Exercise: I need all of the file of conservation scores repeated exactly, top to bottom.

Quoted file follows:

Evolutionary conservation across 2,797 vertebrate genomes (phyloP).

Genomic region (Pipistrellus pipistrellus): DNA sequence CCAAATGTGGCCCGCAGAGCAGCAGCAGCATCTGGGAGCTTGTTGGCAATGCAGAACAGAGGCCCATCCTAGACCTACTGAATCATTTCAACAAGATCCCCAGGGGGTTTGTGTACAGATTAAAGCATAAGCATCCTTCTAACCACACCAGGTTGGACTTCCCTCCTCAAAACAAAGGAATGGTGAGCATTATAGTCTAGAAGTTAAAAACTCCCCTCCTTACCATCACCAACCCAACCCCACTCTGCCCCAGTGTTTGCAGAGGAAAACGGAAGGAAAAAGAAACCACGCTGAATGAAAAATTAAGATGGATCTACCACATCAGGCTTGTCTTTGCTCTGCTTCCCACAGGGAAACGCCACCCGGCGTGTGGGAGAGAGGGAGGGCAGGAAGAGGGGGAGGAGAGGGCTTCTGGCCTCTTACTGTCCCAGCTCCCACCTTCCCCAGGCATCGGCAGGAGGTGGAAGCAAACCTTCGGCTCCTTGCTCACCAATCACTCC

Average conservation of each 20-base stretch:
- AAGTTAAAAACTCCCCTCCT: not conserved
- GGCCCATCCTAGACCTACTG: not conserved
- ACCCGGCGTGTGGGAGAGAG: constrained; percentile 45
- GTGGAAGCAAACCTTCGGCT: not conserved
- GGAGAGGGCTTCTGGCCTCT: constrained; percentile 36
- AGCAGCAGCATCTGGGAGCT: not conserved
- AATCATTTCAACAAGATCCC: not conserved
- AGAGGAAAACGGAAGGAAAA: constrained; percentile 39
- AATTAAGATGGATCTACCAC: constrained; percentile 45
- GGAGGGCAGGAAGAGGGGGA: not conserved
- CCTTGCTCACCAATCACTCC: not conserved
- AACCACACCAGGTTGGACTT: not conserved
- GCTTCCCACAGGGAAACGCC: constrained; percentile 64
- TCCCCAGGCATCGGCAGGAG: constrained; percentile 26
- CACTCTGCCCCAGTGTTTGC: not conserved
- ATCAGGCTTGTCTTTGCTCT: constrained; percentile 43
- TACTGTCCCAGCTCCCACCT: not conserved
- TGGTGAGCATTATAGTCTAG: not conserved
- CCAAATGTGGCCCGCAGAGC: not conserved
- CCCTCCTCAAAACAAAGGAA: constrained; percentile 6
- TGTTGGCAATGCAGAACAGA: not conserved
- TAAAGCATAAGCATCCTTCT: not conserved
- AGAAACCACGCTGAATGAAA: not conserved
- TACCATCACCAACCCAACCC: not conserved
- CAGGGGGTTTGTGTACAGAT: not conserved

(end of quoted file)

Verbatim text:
Evolutionary conservation across 2,797 vertebrate genomes (phyloP).

Genomic region (Pipistrellus pipistrellus): DNA sequence CCAAATGTGGCCCGCAGAGCAGCAGCAGCATCTGGGAGCTTGTTGGCAATGCAGAACAGAGGCCCATCCTAGACCTACTGAATCATTTCAACAAGATCCCCAGGGGGTTTGTGTACAGATTAAAGCATAAGCATCCTTCTAACCACACCAGGTTGGACTTCCCTCCTCAAAACAAAGGAATGGTGAGCATTATAGTCTAGAAGTTAAAAACTCCCCTCCTTACCATCACCAACCCAACCCCACTCTGCCCCAGTGTTTGCAGAGGAAAACGGAAGGAAAAAGAAACCACGCTGAATGAAAAATTAAGATGGATCTACCACATCAGGCTTGTCTTTGCTCTGCTTCCCACAGGGAAACGCCACCCGGCGTGTGGGAGAGAGGGAGGGCAGGAAGAGGGGGAGGAGAGGGCTTCTGGCCTCTTACTGTCCCAGCTCCCACCTTCCCCAGGCATCGGCAGGAGGTGGAAGCAAACCTTCGGCTCCTTGCTCACCAATCACTCC

Average conservation of each 20-base stretch:
- AAGTTAAAAACTCCCCTCCT: not conserved
- GGCCCATCCTAGACCTACTG: not conserved
- ACCCGGCGTGTGGGAGAGAG: constrained; percentile 45
- GTGGAAGCAAACCTTCGGCT: not conserved
- GGAGAGGGCTTCTGGCCTCT: constrained; percentile 36
- AGCAGCAGCATCTGGGAGCT: not conserved
- AATCATTTCAACAAGATCCC: not conserved
- AGAGGAAAACGGAAGGAAAA: constrained; percentile 39
- AATTAAGATGGATCTACCAC: constrained; percentile 45
- GGAGGGCAGGAAGAGGGGGA: not conserved
- CCTTGCTCACCAATCACTCC: not conserved
- AACCACACCAGGTTGGACTT: not conserved
- GCTTCCCACAGGGAAACGCC: constrained; percentile 64
- TCCCCAGGCATCGGCAGGAG: constrained; percentile 26
- CACTCTGCCCCAGTGTTTGC: not conserved
- ATCAGGCTTGTCTTTGCTCT: constrained; percentile 43
- TACTGTCCCAGCTCCCACCT: not conserved
- TGGTGAGCATTATAGTCTAG: not conserved
- CCAAATGTGGCCCGCAGAGC: not conserved
- CCCTCCTCAAAACAAAGGAA: constrained; percentile 6
- TGTTGGCAATGCAGAACAGA: not conserved
- TAAAGCATAAGCATCCTTCT: not conserved
- AGAAACCACGCTGAATGAAA: not conserved
- TACCATCACCAACCCAACCC: not conserved
- CAGGGGGTTTGTGTACAGAT: not conserved